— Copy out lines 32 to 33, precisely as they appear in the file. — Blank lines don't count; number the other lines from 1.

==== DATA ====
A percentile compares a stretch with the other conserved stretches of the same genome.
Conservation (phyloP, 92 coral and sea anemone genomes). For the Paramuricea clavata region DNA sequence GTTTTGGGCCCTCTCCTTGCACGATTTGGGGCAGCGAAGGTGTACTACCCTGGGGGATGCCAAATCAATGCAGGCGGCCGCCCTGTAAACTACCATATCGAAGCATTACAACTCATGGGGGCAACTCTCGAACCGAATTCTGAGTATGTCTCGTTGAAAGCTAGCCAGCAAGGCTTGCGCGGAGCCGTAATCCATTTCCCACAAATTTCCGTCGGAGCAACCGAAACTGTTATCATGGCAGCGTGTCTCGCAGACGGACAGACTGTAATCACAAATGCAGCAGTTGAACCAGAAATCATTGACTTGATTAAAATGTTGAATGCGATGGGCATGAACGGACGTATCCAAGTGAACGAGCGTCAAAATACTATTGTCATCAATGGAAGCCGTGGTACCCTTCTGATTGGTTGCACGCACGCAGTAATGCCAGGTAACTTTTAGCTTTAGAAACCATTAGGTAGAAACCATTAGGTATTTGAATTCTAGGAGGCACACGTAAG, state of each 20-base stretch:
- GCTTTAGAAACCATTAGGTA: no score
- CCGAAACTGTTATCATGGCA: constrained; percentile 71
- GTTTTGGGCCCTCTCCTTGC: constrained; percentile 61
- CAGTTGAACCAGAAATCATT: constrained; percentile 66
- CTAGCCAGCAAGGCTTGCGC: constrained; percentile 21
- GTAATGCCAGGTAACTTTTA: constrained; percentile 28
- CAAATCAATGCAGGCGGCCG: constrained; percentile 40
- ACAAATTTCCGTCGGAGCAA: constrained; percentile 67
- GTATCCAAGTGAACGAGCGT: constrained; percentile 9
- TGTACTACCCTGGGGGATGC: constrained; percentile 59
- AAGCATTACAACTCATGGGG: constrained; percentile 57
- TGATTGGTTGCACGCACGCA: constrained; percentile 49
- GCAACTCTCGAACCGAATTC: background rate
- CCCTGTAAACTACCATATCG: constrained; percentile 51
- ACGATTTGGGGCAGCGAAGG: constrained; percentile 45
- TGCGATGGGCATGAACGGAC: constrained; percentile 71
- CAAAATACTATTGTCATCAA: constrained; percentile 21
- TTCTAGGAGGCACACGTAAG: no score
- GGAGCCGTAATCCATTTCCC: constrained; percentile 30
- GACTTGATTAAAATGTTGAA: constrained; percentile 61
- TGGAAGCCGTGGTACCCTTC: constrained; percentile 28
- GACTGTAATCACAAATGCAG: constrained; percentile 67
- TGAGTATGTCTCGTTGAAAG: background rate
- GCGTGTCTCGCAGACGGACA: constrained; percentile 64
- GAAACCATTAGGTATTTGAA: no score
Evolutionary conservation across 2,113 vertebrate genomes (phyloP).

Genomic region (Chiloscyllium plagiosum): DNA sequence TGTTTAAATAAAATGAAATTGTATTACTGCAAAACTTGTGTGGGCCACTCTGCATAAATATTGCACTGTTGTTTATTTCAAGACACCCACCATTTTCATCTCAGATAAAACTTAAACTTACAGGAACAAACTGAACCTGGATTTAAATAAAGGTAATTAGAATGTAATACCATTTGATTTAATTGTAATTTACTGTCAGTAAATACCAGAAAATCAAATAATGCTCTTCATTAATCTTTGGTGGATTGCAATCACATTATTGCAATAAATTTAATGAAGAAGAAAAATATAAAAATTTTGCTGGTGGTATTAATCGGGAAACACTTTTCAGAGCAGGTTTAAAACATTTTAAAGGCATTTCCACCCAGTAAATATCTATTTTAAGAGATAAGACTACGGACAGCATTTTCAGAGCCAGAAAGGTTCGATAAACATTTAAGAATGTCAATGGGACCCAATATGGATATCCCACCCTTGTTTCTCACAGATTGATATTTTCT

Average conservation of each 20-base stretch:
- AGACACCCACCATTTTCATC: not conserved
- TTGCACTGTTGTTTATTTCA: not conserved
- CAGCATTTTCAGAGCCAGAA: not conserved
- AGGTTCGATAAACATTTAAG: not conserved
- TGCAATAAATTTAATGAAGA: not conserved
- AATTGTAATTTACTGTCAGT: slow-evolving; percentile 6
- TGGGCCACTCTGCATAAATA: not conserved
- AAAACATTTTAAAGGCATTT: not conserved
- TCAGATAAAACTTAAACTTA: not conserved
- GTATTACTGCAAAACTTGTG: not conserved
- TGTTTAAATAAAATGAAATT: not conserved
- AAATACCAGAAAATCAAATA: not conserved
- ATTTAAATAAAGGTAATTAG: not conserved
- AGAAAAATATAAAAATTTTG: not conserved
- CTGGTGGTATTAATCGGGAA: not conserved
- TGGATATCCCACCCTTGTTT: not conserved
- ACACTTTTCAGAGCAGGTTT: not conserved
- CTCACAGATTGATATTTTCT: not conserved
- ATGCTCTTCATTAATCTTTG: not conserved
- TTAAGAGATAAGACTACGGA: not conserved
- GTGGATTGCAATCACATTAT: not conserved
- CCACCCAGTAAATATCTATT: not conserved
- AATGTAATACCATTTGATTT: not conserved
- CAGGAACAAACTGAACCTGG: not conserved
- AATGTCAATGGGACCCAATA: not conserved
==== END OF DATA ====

- TTGCACTGTTGTTTATTTCA: not conserved
- CAGCATTTTCAGAGCCAGAA: not conserved